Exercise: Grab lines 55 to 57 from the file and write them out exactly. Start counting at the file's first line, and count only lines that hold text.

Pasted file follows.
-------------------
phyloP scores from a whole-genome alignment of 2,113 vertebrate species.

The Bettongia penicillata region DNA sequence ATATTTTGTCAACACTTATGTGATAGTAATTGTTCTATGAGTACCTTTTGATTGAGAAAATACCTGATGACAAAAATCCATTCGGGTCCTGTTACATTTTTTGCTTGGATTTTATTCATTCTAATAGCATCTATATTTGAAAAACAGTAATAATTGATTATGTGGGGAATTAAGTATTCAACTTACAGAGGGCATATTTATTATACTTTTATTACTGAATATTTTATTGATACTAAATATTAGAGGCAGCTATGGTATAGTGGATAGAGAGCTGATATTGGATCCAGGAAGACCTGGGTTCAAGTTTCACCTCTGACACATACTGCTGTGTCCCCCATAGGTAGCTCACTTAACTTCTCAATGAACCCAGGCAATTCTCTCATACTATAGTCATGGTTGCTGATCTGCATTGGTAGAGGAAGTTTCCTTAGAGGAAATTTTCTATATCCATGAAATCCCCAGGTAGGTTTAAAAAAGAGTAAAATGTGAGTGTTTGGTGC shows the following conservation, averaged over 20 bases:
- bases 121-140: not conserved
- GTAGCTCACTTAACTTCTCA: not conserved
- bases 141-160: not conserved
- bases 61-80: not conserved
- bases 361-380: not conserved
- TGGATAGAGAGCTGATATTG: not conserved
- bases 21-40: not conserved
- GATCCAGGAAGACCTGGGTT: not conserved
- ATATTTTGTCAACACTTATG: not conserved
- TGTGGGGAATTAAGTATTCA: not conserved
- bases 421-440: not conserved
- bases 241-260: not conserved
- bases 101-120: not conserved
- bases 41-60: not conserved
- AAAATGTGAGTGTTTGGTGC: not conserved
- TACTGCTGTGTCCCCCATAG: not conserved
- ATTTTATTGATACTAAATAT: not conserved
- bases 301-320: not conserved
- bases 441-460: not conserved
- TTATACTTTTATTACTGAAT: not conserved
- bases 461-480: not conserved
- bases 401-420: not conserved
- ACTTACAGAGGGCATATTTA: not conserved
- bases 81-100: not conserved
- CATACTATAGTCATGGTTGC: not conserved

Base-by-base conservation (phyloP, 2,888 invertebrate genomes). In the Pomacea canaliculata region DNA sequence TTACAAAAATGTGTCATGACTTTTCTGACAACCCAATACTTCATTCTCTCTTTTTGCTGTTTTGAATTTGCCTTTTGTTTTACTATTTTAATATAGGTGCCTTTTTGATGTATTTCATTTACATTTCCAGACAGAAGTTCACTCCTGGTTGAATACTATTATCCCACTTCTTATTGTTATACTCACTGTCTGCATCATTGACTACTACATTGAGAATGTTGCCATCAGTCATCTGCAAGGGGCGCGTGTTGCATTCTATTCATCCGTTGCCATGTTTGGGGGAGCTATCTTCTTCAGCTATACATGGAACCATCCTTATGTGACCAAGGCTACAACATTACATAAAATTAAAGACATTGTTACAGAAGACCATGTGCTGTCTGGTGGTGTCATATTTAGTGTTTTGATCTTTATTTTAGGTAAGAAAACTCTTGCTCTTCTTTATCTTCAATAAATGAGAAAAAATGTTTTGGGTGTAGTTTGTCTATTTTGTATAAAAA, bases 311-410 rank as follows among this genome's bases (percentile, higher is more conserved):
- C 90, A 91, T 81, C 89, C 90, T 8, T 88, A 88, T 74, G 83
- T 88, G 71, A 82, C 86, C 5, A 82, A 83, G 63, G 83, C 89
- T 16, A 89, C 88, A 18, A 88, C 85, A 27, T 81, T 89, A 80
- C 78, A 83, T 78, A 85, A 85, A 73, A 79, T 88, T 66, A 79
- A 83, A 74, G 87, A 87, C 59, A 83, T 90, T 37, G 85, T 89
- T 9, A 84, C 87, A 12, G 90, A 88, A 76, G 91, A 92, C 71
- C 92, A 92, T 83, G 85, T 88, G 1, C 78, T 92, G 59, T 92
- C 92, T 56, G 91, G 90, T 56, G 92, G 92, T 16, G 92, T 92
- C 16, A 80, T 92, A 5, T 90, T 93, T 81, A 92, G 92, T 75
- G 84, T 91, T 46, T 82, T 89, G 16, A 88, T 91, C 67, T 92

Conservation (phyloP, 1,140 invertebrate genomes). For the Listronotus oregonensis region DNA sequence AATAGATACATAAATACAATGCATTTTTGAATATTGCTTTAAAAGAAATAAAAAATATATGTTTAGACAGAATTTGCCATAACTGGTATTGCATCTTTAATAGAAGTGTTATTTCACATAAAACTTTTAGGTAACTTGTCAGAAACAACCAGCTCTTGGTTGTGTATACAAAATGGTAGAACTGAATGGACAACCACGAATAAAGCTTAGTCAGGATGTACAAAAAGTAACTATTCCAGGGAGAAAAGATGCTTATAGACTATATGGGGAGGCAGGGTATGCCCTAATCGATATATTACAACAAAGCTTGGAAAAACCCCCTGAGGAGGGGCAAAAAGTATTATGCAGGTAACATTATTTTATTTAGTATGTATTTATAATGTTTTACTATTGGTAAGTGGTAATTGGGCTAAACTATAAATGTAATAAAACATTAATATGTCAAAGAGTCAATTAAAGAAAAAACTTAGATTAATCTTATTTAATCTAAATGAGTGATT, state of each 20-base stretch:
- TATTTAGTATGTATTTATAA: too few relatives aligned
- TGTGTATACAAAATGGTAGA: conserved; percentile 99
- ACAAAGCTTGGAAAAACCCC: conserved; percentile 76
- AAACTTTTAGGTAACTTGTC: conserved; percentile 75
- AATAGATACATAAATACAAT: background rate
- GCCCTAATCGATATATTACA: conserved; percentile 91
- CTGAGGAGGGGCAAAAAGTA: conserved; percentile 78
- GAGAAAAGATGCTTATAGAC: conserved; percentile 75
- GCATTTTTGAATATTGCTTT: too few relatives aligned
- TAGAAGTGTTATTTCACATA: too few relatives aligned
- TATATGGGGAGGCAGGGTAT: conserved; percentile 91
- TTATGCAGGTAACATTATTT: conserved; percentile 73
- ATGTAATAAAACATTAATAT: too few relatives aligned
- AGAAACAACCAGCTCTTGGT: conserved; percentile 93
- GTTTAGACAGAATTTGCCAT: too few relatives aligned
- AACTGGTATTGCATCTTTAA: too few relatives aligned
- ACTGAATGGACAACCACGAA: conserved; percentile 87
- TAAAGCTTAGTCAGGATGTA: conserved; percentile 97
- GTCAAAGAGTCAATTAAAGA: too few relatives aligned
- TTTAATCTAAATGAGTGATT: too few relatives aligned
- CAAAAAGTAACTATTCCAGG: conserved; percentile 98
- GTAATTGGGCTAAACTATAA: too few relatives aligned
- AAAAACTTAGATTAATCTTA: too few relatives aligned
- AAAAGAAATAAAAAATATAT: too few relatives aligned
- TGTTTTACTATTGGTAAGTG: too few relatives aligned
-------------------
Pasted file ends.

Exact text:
- AACTGGTATTGCATCTTTAA: too few relatives aligned
- ACTGAATGGACAACCACGAA: conserved; percentile 87
- TAAAGCTTAGTCAGGATGTA: conserved; percentile 97